“You will never have a first interview again,” Alana Ellenburg told her freshmen students. “That was it.”
Ellenburg was sending Pepperell High School students from her High School 101 class to interview with real employers as part of an annual mock interview exercise. The employers were scattered around the Pepperell High Media Center and gave students feedback once the interview had concluded.
“They are doing pretty well for freshmen,” said David Henson of Georgia Power.
Henson said some of the advice he has been giving the students is to tailor the answers to the job they are applying for. He also has been reminding them to sell themselves. He told the interviewees to use any clubs, sports or organization they have been a part of as experience. Henson’s interview partner was Zac Garrett, a senior at Pepperell who has an internship at Georgia Power. Ellenburg said Garrett went through her High School 101 class when he was a freshman.
After the students would get done with their interviews Ellenburg would talk to the students on their feedback from the employers and ask them what they thought.
“Is it easier than you thought it would be?” she asked a group of her students.
“Oh, way easier,” Justin Terry replied.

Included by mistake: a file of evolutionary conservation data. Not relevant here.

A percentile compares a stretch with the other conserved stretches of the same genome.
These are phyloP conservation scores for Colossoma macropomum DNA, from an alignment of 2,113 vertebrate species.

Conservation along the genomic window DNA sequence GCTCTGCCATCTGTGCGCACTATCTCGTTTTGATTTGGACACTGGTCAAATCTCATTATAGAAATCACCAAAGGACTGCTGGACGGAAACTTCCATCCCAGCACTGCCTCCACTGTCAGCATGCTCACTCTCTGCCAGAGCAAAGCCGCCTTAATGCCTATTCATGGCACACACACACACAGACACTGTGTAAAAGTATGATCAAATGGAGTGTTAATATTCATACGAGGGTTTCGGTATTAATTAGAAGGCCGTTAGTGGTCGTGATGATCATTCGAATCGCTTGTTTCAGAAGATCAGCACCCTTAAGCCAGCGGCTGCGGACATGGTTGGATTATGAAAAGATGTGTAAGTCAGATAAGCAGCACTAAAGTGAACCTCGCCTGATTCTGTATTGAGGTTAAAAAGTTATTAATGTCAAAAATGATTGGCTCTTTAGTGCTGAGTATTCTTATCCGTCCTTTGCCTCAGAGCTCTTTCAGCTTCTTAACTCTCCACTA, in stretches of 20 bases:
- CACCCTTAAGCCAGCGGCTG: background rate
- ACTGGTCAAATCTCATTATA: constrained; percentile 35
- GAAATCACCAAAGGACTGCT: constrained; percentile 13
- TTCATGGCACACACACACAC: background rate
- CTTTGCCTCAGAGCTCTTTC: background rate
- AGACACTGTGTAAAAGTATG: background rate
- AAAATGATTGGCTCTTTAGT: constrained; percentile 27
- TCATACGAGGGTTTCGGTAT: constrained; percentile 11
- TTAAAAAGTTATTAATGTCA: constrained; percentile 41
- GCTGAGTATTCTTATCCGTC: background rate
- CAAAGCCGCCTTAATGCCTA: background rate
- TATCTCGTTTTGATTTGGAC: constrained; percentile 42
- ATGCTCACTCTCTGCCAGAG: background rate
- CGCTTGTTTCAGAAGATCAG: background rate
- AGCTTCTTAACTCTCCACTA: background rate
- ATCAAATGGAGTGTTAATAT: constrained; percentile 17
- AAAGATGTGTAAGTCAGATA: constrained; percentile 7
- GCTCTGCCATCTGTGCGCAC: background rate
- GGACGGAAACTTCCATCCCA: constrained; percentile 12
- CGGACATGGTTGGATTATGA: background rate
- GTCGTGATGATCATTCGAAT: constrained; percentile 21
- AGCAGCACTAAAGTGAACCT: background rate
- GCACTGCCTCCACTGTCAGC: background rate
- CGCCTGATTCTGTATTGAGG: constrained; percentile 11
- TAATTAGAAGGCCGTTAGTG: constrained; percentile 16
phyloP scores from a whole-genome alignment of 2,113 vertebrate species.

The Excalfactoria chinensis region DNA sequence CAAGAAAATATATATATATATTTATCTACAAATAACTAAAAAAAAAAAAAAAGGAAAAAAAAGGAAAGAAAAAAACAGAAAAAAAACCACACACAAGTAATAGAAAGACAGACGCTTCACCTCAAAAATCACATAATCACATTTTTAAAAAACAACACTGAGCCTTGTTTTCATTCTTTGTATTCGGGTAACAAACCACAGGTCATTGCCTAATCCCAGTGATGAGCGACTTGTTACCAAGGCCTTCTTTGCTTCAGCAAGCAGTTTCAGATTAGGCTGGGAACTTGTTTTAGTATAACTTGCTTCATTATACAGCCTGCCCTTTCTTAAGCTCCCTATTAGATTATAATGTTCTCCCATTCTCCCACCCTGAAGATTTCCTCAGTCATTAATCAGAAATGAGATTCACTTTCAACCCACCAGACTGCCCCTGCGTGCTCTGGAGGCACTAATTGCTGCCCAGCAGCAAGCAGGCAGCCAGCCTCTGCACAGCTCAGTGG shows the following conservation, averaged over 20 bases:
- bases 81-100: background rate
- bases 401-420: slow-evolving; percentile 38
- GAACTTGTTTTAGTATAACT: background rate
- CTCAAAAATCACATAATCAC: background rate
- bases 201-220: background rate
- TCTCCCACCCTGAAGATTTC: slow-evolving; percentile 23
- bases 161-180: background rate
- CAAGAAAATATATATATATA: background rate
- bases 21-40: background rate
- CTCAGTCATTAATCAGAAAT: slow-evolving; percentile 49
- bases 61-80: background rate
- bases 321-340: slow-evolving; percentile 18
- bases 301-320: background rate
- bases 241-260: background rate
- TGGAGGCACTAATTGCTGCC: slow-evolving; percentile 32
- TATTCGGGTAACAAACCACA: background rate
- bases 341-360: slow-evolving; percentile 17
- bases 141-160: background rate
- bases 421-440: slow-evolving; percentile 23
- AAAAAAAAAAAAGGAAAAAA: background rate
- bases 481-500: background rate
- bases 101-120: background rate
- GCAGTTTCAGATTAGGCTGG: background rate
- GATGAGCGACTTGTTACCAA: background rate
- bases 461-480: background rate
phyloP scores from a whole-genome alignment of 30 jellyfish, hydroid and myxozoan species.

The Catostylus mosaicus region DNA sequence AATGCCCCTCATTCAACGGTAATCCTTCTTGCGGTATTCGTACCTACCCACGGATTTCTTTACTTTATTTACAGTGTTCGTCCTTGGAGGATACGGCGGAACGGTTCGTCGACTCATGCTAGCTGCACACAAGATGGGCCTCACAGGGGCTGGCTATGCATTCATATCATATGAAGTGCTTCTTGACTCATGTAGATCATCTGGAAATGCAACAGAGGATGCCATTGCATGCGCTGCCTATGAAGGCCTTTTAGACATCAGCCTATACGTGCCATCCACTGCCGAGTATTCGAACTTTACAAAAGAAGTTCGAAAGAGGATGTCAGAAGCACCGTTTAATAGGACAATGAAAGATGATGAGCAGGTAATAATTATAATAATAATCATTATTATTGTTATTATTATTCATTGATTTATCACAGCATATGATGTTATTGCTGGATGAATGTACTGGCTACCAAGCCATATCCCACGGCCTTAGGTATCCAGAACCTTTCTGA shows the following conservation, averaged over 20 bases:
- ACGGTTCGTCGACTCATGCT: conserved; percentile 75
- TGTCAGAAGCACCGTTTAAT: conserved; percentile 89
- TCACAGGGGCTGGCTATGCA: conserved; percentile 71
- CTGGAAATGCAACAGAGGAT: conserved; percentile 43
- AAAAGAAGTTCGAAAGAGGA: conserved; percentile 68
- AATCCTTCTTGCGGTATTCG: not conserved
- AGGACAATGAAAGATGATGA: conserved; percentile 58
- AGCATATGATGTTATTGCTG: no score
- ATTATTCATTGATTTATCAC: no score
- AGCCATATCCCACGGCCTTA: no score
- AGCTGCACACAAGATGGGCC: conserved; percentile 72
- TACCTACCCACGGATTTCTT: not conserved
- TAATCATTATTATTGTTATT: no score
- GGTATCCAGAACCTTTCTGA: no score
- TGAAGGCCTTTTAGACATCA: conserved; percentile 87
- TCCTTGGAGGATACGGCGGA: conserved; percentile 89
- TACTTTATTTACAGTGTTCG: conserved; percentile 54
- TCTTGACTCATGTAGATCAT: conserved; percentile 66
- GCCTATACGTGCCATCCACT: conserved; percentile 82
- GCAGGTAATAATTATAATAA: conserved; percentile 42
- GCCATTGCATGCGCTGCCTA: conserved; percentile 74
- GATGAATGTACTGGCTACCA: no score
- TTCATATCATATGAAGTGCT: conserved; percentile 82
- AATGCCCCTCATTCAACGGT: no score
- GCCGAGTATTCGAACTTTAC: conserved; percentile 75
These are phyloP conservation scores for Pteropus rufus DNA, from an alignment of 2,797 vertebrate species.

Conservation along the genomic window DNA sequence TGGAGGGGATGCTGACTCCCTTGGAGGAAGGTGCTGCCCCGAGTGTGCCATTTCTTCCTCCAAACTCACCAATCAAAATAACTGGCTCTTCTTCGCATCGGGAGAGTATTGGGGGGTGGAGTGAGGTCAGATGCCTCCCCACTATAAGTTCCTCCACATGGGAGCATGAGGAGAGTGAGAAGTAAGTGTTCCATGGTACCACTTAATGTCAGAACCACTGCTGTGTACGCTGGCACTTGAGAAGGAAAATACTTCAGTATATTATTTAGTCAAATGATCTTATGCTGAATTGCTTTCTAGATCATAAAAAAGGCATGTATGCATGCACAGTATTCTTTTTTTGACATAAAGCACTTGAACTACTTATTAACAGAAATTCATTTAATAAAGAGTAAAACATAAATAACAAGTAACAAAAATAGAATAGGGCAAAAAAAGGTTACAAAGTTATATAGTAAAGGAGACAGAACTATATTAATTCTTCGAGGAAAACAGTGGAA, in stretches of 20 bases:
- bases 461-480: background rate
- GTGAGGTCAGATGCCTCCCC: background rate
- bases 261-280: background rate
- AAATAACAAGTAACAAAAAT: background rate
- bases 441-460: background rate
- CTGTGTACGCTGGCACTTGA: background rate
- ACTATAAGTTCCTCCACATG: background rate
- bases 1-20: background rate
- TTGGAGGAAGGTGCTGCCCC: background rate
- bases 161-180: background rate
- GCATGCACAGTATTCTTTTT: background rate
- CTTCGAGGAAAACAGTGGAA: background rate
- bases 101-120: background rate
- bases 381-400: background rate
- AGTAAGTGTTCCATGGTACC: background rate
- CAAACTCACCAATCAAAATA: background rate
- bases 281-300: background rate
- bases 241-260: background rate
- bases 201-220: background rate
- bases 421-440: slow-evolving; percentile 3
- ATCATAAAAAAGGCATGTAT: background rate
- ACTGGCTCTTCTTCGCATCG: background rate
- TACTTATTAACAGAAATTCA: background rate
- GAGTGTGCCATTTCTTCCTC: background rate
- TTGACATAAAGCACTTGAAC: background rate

Johns Pillsbury, a Kiwanis Club member and regular volunteer, said the feedback he had been getting back from the students had been positive.
“Some said they were nervous for the first one,” he said of the interviews. “But they feel more confident by the second (round).”
There is no strict time limit, he said. The goal was to get the students through as many rounds of interviews as possible during the class period, but if some took their time that was fine, too. One group of students got through as many as four rounds of interviews while another only got two, he noted.
Kiwanis Club supplied several of the volunteers and they worked with the members to try and bring a diversity of business professionals in for the interviews. Each year the new companies join the mock interview exercise.
“Community and business people really turn out and invest in the Pepperell community every year,” she said.
Another angle to this exercise is the inclusion of students from the Human Resources Principles class taught by business teacher David Mowery. His students learned about interviewing last semester and they were invited by Ellenburg to help interview the freshmen, which sophomore Hannah Agan volunteered to do.
“We are now training the interviewers and the interviewees,” Ellenburg said.